Russell W. F. Lai and Christoph Egger, Friedrich-Alexander University Erlangen-Nuremberg; Manuel Reinert, Saarland University; Sherman S. M. Chow, Chinese University of Hong Kong; Matteo Maffei, Vienna University of Technology; Dominique Schröder, Friedrich-Alexander University Erlangen-Nuremberg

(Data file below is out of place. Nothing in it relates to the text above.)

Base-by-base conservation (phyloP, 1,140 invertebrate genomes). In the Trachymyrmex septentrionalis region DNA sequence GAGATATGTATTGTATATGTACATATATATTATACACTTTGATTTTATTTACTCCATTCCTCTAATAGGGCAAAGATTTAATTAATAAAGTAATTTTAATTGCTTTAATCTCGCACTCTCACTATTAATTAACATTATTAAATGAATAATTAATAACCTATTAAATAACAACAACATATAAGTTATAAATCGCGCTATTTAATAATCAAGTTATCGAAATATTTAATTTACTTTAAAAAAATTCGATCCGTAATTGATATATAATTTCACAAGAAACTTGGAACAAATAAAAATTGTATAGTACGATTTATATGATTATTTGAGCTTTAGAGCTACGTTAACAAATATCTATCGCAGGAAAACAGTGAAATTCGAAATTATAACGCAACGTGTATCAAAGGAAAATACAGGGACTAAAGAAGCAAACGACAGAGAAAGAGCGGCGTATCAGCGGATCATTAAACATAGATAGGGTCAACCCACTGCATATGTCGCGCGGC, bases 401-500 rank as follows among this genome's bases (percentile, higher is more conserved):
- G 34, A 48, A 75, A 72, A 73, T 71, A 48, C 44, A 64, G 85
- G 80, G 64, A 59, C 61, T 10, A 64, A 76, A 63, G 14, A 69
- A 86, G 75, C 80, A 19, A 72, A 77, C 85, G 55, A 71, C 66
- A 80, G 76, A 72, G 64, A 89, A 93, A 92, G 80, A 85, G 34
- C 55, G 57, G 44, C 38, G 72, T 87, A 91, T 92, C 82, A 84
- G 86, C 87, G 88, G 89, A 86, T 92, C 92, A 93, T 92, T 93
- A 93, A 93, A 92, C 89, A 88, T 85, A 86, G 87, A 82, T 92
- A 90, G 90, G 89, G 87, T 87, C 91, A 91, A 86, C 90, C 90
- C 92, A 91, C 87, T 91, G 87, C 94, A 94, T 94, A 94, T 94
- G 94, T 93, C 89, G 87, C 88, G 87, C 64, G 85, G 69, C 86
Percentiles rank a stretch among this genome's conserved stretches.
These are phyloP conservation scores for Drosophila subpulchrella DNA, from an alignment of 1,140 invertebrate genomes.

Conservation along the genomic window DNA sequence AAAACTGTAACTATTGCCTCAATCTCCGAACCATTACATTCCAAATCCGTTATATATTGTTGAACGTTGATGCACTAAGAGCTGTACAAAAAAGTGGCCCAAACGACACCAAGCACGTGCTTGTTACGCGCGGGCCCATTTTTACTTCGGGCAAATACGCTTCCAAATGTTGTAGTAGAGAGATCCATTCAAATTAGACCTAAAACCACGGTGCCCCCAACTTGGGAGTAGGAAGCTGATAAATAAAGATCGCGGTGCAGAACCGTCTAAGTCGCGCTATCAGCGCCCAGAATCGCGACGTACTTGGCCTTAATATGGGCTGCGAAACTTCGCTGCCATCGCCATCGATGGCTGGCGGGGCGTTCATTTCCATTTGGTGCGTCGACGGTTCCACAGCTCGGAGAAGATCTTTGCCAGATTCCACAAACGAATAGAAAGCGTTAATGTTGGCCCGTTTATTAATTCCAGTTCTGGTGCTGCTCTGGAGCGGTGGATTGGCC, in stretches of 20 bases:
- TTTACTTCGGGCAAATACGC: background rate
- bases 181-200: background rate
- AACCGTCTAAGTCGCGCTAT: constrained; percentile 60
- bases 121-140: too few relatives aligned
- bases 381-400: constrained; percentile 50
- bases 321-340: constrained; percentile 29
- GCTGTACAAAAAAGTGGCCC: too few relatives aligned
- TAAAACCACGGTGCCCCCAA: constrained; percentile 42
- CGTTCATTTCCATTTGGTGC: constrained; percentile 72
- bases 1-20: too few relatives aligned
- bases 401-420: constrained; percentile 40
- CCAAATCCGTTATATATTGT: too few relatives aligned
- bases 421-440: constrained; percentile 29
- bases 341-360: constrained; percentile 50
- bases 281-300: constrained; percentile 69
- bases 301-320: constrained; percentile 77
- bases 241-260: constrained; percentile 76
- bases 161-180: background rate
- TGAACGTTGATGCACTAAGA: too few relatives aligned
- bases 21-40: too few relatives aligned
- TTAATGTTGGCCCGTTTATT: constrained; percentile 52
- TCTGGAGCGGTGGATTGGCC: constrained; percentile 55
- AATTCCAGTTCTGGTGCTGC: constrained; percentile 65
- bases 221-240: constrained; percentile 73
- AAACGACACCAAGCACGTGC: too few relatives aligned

Passwords and access control remain the popular choice for protecting sensitive data stored online, despite their well-known vulnerability to brute-force attacks. A natural solution is to use encryption. Although standard practices of using encryption somewhat alleviate the problem, decryption is often needed for utility, and keeping the decryption key within reach is obviously dangerous. To address this seemingly unavoidable problem in data security, we propose password-hardened encryption (PHE). With the help of an external crypto server, a service provider can recover the user data encrypted by PHE only when an end user supplied a correct password. PHE inherits the security features of password-hardening (Usenix Security ’15), adding protection for the user data. In particular, the crypto server does not learn any information about any user data. More importantly, both the crypto server and the service provider can rotate their secret keys, a proactive security mechanism mandated by the Payment Card Industry Data Security Standard (PCI DSS). We build an extremely simple password-hardened encryption scheme. Compared with the state-of-the-art password-hardening scheme (Usenix Security ’17), our scheme only uses minimal number-theoretic operations and is, therefore, 30% - 50% more efficient. In fact, our extensive experimental evaluation demonstrates that our scheme can handle more than 525 encryption and (successful) decryption requests per second per core, which shows that it is lightweight and readily deployable in large-scale systems. Regarding security, our scheme also achieves a stronger soundness property, which puts less trust on the good behavior of the crypto server.
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